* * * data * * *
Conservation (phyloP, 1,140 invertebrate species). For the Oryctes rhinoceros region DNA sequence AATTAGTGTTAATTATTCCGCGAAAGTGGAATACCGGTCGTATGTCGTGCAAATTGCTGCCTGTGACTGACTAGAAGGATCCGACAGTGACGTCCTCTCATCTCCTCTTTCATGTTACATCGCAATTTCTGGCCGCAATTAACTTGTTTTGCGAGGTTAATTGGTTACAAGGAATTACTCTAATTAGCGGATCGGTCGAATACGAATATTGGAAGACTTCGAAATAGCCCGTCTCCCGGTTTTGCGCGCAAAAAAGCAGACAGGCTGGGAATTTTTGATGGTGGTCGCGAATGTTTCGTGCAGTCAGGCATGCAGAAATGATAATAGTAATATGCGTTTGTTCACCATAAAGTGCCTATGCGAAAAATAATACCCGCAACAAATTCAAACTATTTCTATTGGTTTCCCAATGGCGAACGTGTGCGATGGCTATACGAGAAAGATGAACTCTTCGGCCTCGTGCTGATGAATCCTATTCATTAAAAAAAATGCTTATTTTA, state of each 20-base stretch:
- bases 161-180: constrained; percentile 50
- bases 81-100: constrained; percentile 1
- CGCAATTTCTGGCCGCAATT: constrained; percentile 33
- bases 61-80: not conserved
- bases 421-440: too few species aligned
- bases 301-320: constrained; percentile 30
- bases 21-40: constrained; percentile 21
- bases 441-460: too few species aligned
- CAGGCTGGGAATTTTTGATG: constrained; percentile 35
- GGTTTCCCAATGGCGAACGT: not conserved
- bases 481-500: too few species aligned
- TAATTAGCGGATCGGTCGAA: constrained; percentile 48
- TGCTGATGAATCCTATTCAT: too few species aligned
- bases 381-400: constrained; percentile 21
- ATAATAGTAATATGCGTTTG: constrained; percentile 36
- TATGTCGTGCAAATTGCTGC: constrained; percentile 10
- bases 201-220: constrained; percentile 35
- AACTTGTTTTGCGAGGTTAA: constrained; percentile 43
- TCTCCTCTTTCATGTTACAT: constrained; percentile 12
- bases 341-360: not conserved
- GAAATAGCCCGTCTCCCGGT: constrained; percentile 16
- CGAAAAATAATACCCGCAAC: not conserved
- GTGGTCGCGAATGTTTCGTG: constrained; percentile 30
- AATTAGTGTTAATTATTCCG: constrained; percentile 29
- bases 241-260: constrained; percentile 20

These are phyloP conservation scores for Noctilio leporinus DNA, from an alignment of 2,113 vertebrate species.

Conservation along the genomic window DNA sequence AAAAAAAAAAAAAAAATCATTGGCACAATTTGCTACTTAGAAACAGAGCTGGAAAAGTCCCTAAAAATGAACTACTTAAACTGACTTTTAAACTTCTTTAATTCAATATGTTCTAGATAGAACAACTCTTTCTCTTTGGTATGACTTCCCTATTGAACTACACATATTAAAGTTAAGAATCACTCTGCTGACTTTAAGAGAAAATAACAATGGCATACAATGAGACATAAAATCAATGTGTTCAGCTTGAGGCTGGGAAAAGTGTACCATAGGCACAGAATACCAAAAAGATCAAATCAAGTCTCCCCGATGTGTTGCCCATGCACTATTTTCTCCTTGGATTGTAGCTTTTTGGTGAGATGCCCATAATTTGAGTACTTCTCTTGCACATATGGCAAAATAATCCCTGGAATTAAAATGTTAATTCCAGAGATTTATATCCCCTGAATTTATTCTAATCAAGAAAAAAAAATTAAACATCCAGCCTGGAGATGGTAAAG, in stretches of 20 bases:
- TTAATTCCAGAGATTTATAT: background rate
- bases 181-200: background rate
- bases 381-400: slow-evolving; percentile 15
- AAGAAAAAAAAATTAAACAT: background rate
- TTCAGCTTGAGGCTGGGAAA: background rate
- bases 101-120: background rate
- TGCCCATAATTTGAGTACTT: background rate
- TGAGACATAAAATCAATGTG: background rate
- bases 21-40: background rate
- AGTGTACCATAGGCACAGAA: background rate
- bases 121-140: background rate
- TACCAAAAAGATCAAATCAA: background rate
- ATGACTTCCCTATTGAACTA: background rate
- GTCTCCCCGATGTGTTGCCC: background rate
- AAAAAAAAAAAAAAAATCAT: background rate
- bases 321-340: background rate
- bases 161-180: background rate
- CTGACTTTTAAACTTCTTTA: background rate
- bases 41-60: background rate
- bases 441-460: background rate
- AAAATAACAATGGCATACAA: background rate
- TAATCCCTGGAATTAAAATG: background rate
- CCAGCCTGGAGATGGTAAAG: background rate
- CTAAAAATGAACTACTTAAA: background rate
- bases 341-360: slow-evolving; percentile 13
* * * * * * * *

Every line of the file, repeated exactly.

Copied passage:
Conservation (phyloP, 1,140 invertebrate species). For the Oryctes rhinoceros region DNA sequence AATTAGTGTTAATTATTCCGCGAAAGTGGAATACCGGTCGTATGTCGTGCAAATTGCTGCCTGTGACTGACTAGAAGGATCCGACAGTGACGTCCTCTCATCTCCTCTTTCATGTTACATCGCAATTTCTGGCCGCAATTAACTTGTTTTGCGAGGTTAATTGGTTACAAGGAATTACTCTAATTAGCGGATCGGTCGAATACGAATATTGGAAGACTTCGAAATAGCCCGTCTCCCGGTTTTGCGCGCAAAAAAGCAGACAGGCTGGGAATTTTTGATGGTGGTCGCGAATGTTTCGTGCAGTCAGGCATGCAGAAATGATAATAGTAATATGCGTTTGTTCACCATAAAGTGCCTATGCGAAAAATAATACCCGCAACAAATTCAAACTATTTCTATTGGTTTCCCAATGGCGAACGTGTGCGATGGCTATACGAGAAAGATGAACTCTTCGGCCTCGTGCTGATGAATCCTATTCATTAAAAAAAATGCTTATTTTA, state of each 20-base stretch:
- bases 161-180: constrained; percentile 50
- bases 81-100: constrained; percentile 1
- CGCAATTTCTGGCCGCAATT: constrained; percentile 33
- bases 61-80: not conserved
- bases 421-440: too few species aligned
- bases 301-320: constrained; percentile 30
- bases 21-40: constrained; percentile 21
- bases 441-460: too few species aligned
- CAGGCTGGGAATTTTTGATG: constrained; percentile 35
- GGTTTCCCAATGGCGAACGT: not conserved
- bases 481-500: too few species aligned
- TAATTAGCGGATCGGTCGAA: constrained; percentile 48
- TGCTGATGAATCCTATTCAT: too few species aligned
- bases 381-400: constrained; percentile 21
- ATAATAGTAATATGCGTTTG: constrained; percentile 36
- TATGTCGTGCAAATTGCTGC: constrained; percentile 10
- bases 201-220: constrained; percentile 35
- AACTTGTTTTGCGAGGTTAA: constrained; percentile 43
- TCTCCTCTTTCATGTTACAT: constrained; percentile 12
- bases 341-360: not conserved
- GAAATAGCCCGTCTCCCGGT: constrained; percentile 16
- CGAAAAATAATACCCGCAAC: not conserved
- GTGGTCGCGAATGTTTCGTG: constrained; percentile 30
- AATTAGTGTTAATTATTCCG: constrained; percentile 29
- bases 241-260: constrained; percentile 20

These are phyloP conservation scores for Noctilio leporinus DNA, from an alignment of 2,113 vertebrate species.

Conservation along the genomic window DNA sequence AAAAAAAAAAAAAAAATCATTGGCACAATTTGCTACTTAGAAACAGAGCTGGAAAAGTCCCTAAAAATGAACTACTTAAACTGACTTTTAAACTTCTTTAATTCAATATGTTCTAGATAGAACAACTCTTTCTCTTTGGTATGACTTCCCTATTGAACTACACATATTAAAGTTAAGAATCACTCTGCTGACTTTAAGAGAAAATAACAATGGCATACAATGAGACATAAAATCAATGTGTTCAGCTTGAGGCTGGGAAAAGTGTACCATAGGCACAGAATACCAAAAAGATCAAATCAAGTCTCCCCGATGTGTTGCCCATGCACTATTTTCTCCTTGGATTGTAGCTTTTTGGTGAGATGCCCATAATTTGAGTACTTCTCTTGCACATATGGCAAAATAATCCCTGGAATTAAAATGTTAATTCCAGAGATTTATATCCCCTGAATTTATTCTAATCAAGAAAAAAAAATTAAACATCCAGCCTGGAGATGGTAAAG, in stretches of 20 bases:
- TTAATTCCAGAGATTTATAT: background rate
- bases 181-200: background rate
- bases 381-400: slow-evolving; percentile 15
- AAGAAAAAAAAATTAAACAT: background rate
- TTCAGCTTGAGGCTGGGAAA: background rate
- bases 101-120: background rate
- TGCCCATAATTTGAGTACTT: background rate
- TGAGACATAAAATCAATGTG: background rate
- bases 21-40: background rate
- AGTGTACCATAGGCACAGAA: background rate
- bases 121-140: background rate
- TACCAAAAAGATCAAATCAA: background rate
- ATGACTTCCCTATTGAACTA: background rate
- GTCTCCCCGATGTGTTGCCC: background rate
- AAAAAAAAAAAAAAAATCAT: background rate
- bases 321-340: background rate
- bases 161-180: background rate
- CTGACTTTTAAACTTCTTTA: background rate
- bases 41-60: background rate
- bases 441-460: background rate
- AAAATAACAATGGCATACAA: background rate
- TAATCCCTGGAATTAAAATG: background rate
- CCAGCCTGGAGATGGTAAAG: background rate
- CTAAAAATGAACTACTTAAA: background rate
- bases 341-360: slow-evolving; percentile 13